The United Nations criticised European countries for not allowing migrants to disembark at safe ports, as Libya’s coastguard said 500 migrants trying to reach Italy by inflatables were brought back to the North African country.
The 473 people found trying to cross the Mediterranean on inflatables in different rescue operations since Saturday included some rescued by a cargo ship, coastguard spokesman Ayoub Qassem said.
UN aid agencies earlier condemned the transfer of migrants to Libyan detention centres where they often face abuse, lack of medical care, rape or forced labour, according to 61-page December UN report.
“In Libya’s current context, where outbreaks of violence and widespread human rights violations prevail, no rescued refugees and migrants should be returned,” Charlie Yaxley, spokesman for the UN refugee agency UNHCR, told a briefing.
Qassem said the latest figures included more than 140 migrants rescued at sea by the ‘Lady Sham’ cargo ship, who the International Organisation for Migration (IOM) said were brought to Misrata and then to a detention centre.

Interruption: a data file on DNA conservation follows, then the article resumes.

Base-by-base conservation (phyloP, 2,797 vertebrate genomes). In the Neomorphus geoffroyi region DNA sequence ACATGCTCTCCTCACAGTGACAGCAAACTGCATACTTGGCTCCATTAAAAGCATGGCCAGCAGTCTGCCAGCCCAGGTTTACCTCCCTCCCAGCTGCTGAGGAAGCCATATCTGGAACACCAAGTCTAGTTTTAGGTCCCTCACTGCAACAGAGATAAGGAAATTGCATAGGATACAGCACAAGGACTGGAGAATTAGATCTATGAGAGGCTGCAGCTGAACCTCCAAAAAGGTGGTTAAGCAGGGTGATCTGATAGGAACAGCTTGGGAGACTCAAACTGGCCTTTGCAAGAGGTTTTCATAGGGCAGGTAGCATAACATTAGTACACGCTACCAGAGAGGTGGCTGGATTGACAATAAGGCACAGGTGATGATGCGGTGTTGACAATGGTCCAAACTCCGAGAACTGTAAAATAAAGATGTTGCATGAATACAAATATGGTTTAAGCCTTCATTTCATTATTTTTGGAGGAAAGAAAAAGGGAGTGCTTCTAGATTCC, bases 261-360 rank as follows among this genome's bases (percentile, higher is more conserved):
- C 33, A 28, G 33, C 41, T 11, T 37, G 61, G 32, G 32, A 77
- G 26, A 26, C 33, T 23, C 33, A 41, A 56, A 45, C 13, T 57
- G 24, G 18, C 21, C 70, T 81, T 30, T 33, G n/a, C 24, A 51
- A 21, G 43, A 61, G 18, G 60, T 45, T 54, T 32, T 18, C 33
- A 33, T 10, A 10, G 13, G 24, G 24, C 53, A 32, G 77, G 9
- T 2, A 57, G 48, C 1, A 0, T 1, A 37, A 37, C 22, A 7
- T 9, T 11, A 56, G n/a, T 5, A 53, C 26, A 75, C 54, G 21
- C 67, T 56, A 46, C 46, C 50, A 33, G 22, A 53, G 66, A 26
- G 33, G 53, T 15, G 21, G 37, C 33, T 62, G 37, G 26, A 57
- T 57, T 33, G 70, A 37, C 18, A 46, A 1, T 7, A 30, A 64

Four people with burns were taken to hospital and two others other died after 24 hours at sea, Qassem said. The migrants were from different sub-Saharan and Arab countries and included nine children and 25 women.
The UN High Commissioner for Refugees (UNHCR) denounced “politicking around sea rescues” by European states restricting aid groups from conducting missions. More than 200 drowned in January and 4,507 reached Europe by sea despite “bitter cold and great danger”, Yaxley said.
Libya’s western shores are the main departure point for thousands of migrants mainly from sub-Saharan countries fleeing poverty and conflict trying to reach Europe.
Since July 2017, smuggling networks inside Libya have been disrupted under an Italy-backed deal with local authorities in a former smuggling hub of Sabratha.
The coast guard stepped up patrols after receiving new boats from Italy as part of government efforts to stop migrants reaching Italian shores.
Migrants are bought to overcrowded detention centres formally under the control of the Interior Ministry but in reality run by armed groups.